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Thu, March 21

Prescott wildfire contained; Parks not so lucky

Les Stukenberg/The Daily Courier<br>A crew member from Prescott National Forest Engine 32 cleans up line at the Creek Fire 1/2 mile east of Ponderosa Park on the Wolf Creek Cutoff in the Prescott National Forest on Wednesday. The fire, which was in an area that had been in a prescribed burn in 2000-01, was contained to 2 acres with fast action by crews from Prescott Fire Department, Groom Creek Fire Department, Central Yavapai Fire District and Prescott National Forest Fire crews.

Les Stukenberg/The Daily Courier<br>A crew member from Prescott National Forest Engine 32 cleans up line at the Creek Fire 1/2 mile east of Ponderosa Park on the Wolf Creek Cutoff in the Prescott National Forest on Wednesday. The fire, which was in an area that had been in a prescribed burn in 2000-01, was contained to 2 acres with fast action by crews from Prescott Fire Department, Groom Creek Fire Department, Central Yavapai Fire District and Prescott National Forest Fire crews.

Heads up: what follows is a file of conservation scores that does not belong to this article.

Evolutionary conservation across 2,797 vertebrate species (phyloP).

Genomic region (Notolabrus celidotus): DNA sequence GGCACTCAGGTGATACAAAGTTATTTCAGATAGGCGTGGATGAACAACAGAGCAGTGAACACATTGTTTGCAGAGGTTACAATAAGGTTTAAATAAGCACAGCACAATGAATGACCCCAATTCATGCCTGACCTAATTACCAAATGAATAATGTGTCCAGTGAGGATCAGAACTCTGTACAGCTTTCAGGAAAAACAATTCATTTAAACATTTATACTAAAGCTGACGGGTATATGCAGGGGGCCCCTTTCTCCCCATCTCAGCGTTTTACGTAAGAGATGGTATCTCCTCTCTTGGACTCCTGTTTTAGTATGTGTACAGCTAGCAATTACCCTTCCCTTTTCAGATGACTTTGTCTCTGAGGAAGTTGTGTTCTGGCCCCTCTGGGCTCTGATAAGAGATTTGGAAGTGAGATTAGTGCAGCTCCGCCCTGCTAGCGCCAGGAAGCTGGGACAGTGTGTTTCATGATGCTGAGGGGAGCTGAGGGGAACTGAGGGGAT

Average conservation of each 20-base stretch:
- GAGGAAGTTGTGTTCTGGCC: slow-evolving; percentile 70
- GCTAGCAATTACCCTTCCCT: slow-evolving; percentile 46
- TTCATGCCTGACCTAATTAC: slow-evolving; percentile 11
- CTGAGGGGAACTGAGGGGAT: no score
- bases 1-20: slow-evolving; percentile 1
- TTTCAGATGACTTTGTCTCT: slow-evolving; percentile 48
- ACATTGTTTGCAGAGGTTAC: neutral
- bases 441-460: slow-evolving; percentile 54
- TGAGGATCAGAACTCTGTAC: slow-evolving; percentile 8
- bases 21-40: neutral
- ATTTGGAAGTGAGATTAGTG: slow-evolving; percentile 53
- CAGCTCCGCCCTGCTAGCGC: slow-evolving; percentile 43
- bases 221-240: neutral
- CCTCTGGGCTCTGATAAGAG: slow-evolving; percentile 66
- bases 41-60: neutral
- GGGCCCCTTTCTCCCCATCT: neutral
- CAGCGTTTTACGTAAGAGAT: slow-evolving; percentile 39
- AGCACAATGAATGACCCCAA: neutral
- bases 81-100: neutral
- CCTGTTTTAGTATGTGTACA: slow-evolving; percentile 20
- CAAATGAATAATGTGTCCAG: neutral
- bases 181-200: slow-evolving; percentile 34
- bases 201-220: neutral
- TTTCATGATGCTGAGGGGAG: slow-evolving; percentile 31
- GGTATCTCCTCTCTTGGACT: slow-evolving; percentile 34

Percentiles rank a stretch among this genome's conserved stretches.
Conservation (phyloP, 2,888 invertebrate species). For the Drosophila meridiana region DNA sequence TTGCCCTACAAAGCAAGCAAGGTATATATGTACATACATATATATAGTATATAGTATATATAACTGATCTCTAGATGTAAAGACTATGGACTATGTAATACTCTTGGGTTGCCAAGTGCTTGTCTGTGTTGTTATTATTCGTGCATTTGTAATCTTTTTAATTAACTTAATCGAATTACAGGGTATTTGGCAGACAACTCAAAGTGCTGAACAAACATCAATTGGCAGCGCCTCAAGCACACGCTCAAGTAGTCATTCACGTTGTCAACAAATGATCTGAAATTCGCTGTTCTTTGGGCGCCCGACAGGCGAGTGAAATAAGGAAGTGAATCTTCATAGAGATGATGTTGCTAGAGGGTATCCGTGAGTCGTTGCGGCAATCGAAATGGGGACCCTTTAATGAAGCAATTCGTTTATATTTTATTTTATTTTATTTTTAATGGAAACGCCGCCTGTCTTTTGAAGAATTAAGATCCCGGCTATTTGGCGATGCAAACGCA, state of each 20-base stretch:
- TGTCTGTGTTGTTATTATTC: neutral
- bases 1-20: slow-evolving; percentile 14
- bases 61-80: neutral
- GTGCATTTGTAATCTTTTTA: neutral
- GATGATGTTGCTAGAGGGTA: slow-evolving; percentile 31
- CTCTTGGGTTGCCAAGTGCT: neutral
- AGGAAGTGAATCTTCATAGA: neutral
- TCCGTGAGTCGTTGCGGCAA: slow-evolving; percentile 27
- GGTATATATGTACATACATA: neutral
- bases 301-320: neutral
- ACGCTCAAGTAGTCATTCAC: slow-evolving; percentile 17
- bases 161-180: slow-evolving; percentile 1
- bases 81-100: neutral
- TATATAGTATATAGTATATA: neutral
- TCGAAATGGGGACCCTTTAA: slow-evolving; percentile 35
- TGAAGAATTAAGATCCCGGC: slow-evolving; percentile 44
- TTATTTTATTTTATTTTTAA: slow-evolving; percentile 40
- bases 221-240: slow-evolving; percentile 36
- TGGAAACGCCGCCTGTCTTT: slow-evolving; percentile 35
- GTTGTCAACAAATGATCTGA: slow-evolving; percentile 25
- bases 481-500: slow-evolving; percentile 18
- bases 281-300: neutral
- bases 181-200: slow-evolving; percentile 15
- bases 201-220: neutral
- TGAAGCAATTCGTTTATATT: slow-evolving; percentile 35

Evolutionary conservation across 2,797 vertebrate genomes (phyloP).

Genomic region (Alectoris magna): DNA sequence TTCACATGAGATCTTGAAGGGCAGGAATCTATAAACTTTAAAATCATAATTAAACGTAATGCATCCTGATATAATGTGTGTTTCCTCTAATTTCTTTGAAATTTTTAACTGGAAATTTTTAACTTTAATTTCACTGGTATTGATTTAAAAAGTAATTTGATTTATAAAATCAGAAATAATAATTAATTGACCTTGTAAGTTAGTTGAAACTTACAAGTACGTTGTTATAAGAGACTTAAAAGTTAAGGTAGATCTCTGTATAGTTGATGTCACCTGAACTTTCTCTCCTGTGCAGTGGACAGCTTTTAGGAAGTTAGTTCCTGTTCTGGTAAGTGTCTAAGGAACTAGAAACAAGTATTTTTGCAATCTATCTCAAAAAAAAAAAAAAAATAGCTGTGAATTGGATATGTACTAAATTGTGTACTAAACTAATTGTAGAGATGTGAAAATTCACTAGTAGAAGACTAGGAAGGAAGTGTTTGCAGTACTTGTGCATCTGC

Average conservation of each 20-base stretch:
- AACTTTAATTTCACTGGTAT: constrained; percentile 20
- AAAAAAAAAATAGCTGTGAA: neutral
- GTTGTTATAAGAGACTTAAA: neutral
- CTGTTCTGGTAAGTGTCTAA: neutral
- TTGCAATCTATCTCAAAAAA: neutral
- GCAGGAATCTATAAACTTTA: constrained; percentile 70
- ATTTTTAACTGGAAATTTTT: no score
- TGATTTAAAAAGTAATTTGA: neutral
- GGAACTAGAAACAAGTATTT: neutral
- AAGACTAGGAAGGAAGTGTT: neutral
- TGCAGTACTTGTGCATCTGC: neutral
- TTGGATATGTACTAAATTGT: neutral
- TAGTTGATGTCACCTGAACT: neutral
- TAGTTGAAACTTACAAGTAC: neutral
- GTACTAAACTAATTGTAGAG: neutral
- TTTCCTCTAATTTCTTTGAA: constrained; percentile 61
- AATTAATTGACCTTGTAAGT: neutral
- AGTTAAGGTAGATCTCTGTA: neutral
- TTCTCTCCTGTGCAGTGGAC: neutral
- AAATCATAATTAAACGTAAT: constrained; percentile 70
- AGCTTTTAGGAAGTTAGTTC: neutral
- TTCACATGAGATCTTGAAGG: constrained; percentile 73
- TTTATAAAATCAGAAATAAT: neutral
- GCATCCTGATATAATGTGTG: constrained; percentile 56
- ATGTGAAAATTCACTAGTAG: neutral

UPDATE, 6:20 p.m.:Firefighters held a wildfire located only about three miles south of Prescott Wednesday to a size of two acres, despite concerns about high winds during a red-flag warning.Kaibab National Forest firefighters and residents about 11 miles northeast of Williams are not so lucky.Fanned by 30 mph winds, the Eagle Rock wildfire reported there Wednesday has grown to 800 acres and is threatening about 50 homes in the Spring Valley area of Parks. The Coconino County Sheriff's Office ordered an evacuation of that area by about 5 p.m.The National Weather Service issued a red-flag warning for most of northern Arizona including the Yavapai County mountains until 8 p.m. Wednesday because of the potential for high winds and low humidity.The agency expected wind gusts to reach 55 mph alongside single-digit humidity levels, with gusts as strong as 38 mph in the Yavapai County mountains.Luckily, firefighters reported southerly winds of only 8-10 mph in the Creek Fire area south of Prescott. The Prescott airport was reporting wind speeds of 12-19 mph and gusts of 22-33 mph throughout the day.Incident Commander Bob Travis of the Prescott National Forest said a previous prescribed burn also was a big help in quickly containing the Creek wildfire.The human-caused Creek Fire started on the Prescott National Forest at a designated dispersed campsite along Wolf Creek Road about 1.5 miles east of Highway 89, Prescott National Forest spokesperson Debbie Maneely said. That is about a mile south of the area where the 2002 Indian Fire burned.No one was at the campsite when firefighters arrived shortly after a fire lookout employee on Mount Union spotted the fire at 2:30 p.m., Maneely said.She didn't know whether the fire was the result of an unattended campfire at the campsite. The Prescott Basin has dozens of designated dispersed campsites that feature metal campfire rings and numbered posts but are not close to other campsites. No one can camp in the Prescott Basin outside of campgrounds and designated dispersed campsites.Forest Service officials closed Wolf Creek Road but could reopen it as early as about 7 p.m., Maneely said.The forest's Type II team and two engines, two Prescott Fire Department engines, a Central Yavapai Fire District water tender and the Groom Creek Fire District were among the agencies responding to the fire.INITIAL REPORT, 4:17 p.m.:Prescott National Forest and Prescott firefighters are trying to put out a wildfire that started Wednesday afternoon in the Indian Creek area.Mount Union lookouts reported seeing smoke from the fire at 2:30 p.m., said Debbie Maneely, spokesperson for Prescott National Forest.The one-acre Creek Fire started in the Wolf Creek camping site off of 89A on White Spar Road about seven miles south of Prescott in the Ponderosa Park area, Maneely said."We have four engines on the scene, two water-tenders, and two prevention people there," Maneely said. "Law enforcement with help from the Yavapai County Sheriff's Office is closing down Wolf Creek Road so we can get our vehicles up there to fight the fire."Fire crews ask people to stay away from Wolf Creek Road, which is a small, one-lane winding dirt road, so firefighters can get the wildfire under control, Maneely said.A Type II crew responded as well to help fight the fire as a precaution because of high winds."We are not releasing any resources yet and there is no containment on the fire," Maneely said at 4 p.m."We won't know the cause of the fire until after they get done with the initial attack and get it under control," Maneely said.No one has been reported injured in the fire, Maneely said."We've had no requests for ambulances or medical assistance," Maneely said.Prescott fire had also responded to a possible structure fire at Yavapai Regional Medical Center West campus that turned out to be a false alarm, so their crews went to the Indian Creek fire to help get it under control, said Eric Kriwer, spokesman for the Prescott Fire Department.Central Yavapai firefighters also responded to a structure fire in Prescott Valley on Wednesday afternoon.
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